Up until World War II, most English-language translators of Chinese and Japanese novels made them try to sound as much like Western literature as they could, because they didn’t want to make the books too esoteric for readers. I decided to do the opposite, to use my translation as an opportunity to introduce Western readers to Chinese culture.
 
The body of the Chin P’ing Mei incorporates something like 900 passages of poetry and parallel prose description—much of this material is borrowed from earlier works. I thought it would be important to identify the sources of the quoted material wherever they were ascertainable, and that such a complex work needed to be heavily annotated if all the features of the text were to be brought out.
 
In Chapter 29 the fortune-teller Immortal Wu tells the fortunes of each major member of the household. That took me over two years to translate, by reading traditional Chinese fortune-telling manuals and trying to master the system.  
 
Why it’s a masterpiece
 
This novel was first published around 1618 and if you look at world literature at that time, the only novels of comparable quality are The Tale of Genji (1010) and Don Quijote (1615). The Chin P’ing Mei does not resemble either of these, but it is an equally sophisticated work of prose fiction with many, many features that are unprecedented in previous Chinese and world literature.
 
For example, it presents an extraordinarily detailed picture of daily Chinese life at the time it was written. The rich detail makes it an invaluable work for students of Chinese society. All the preceding great works of Chinese vernacular fiction deal with life at the imperial or military commanders’ level, or in the case of Journey to the West, the mythological level. But this novel deals with ordinary, believable people who might be your next-door neighbors—although you might not like having them as neighbors. It includes characters from the top and middle of Chinese society down to servants, street hawkers, and singing girls. This is also the first Chinese novel to depict female psychology in convincing terms. There are heroines in earlier works, but they are either completely good or completely bad.
 
Finally, this is the first Chinese novel to have such a carefully planned, symmetrical plot and an elaborate rhetorical structure. The Chin P’ing Mei is 100 chapters in length, organized in decades. Major events take place in the seventh and ninth chapters of each decade. Earlier novels were episodic and not structured in this way. For these and other reasons I believe it is not only one of the four masterpieces of Ming fiction, but also an extraordinary, path breaking work in a Chinese and world literary context.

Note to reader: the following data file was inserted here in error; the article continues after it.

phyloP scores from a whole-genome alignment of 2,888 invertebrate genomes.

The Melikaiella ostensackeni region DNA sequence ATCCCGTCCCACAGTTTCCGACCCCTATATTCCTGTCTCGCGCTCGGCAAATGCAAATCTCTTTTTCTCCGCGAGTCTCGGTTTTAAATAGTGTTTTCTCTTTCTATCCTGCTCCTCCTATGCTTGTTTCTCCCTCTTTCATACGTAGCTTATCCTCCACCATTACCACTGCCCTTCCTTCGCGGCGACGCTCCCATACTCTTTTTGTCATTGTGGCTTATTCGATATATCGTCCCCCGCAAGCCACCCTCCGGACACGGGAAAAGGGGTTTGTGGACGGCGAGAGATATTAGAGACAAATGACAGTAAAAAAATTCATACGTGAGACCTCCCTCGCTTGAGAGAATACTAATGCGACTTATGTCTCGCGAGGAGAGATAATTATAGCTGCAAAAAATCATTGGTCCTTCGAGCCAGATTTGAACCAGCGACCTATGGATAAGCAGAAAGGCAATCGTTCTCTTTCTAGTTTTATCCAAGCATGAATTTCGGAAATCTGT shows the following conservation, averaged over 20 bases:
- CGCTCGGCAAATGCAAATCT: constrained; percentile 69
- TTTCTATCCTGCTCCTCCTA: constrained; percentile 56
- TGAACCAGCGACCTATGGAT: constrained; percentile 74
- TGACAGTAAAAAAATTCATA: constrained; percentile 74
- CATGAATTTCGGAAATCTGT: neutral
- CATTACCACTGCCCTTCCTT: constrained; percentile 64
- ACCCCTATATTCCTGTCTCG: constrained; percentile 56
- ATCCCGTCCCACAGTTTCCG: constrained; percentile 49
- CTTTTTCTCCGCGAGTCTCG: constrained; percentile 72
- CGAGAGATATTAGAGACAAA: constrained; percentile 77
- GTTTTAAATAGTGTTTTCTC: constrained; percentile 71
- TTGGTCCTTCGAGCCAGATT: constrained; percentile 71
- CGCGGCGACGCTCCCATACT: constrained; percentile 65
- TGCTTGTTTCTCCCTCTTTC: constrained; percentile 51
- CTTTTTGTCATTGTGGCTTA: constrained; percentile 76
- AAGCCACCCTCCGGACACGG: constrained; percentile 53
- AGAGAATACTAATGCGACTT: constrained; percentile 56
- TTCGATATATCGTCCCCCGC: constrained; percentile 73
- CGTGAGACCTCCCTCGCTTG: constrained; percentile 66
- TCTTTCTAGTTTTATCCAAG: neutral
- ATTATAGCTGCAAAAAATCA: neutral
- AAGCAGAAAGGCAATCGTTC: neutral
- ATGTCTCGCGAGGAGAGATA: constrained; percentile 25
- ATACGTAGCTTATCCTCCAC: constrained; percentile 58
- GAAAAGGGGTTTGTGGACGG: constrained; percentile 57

Once forbidden
 
The Chin P’ing Mei has been banned by various Chinese governments ever since it first appeared, including that of Mao Zedong. Interestingly, Mao’s diary indicated that he was an avid fan of the novel and thought it was a profound work, but he didn’t want his citizens to read it. One edition was published under Mao’s aegis, but it was restricted only to upper levels of the Communist party.
 
Now the book is available, but it’s not always easy to obtain. Since Mao’s death there has been a flood of scholarship in Chinese on the Chin P’ing Mei; there is even a periodical on Chin P’ing Mei studies. I’ve drawn heavily on that material, but I’ve actually discovered quite a few sources that haven’t been identified yet by Chinese scholars.
 
How it felt to finish, after 30 years
 
It felt great, mainly because I could thumb my nose at the people who said I would never finish (laughs). Unfortunately, I was diagnosed with ALS around the same time as I completed the work, so I associate my accomplishment—if I can be so bold as to call it that—with my decline.
 
The next frontier
 
One idea that’s been discussed is to bring out an edition of my translation with simplified notes. The advantage is that it might appeal to a larger audience. Specialists like the notes, but non-specialists are put off by them.
 
Anthony Yu has produced a condensed version of his translation of Journey to the West and some people have suggested I do the same with the Chin P’ing Mei. But I believe the novel’s greatness is best preserved in its entirety.
 
—Edited and condesned by Elizabeth Station with thanks to Theodore Foss, AM’74, PhD’79; Lintao Qi; and Shengyu Wang, AM’11
 
 

ILLUSTRATIONS COURTESY PRINCETON UNIVERSITY PRESS

 

 


Comments

What is the source? I cannot find any attribution anywhere in volume I

The image reproduced here is from Volume 5.  If you can obtain a copy of the book, I believe the source will be noted there.  Here's a link to the book publisher with further information: http://press.princeton.edu/titles/10120.html

 

I think that the only fault of Prof. Roy's translation is that he used Wade System of Romanization instead of the Pinyin system. Although the Pinyin system was first adopted by the commies, but it is a little better than the Wade system.

This article is very touching. I do admire Prof. Roy's work. I have read a little part of the Chin P’ing Mei in Chinese. But i did not see the deep meaning of the novel.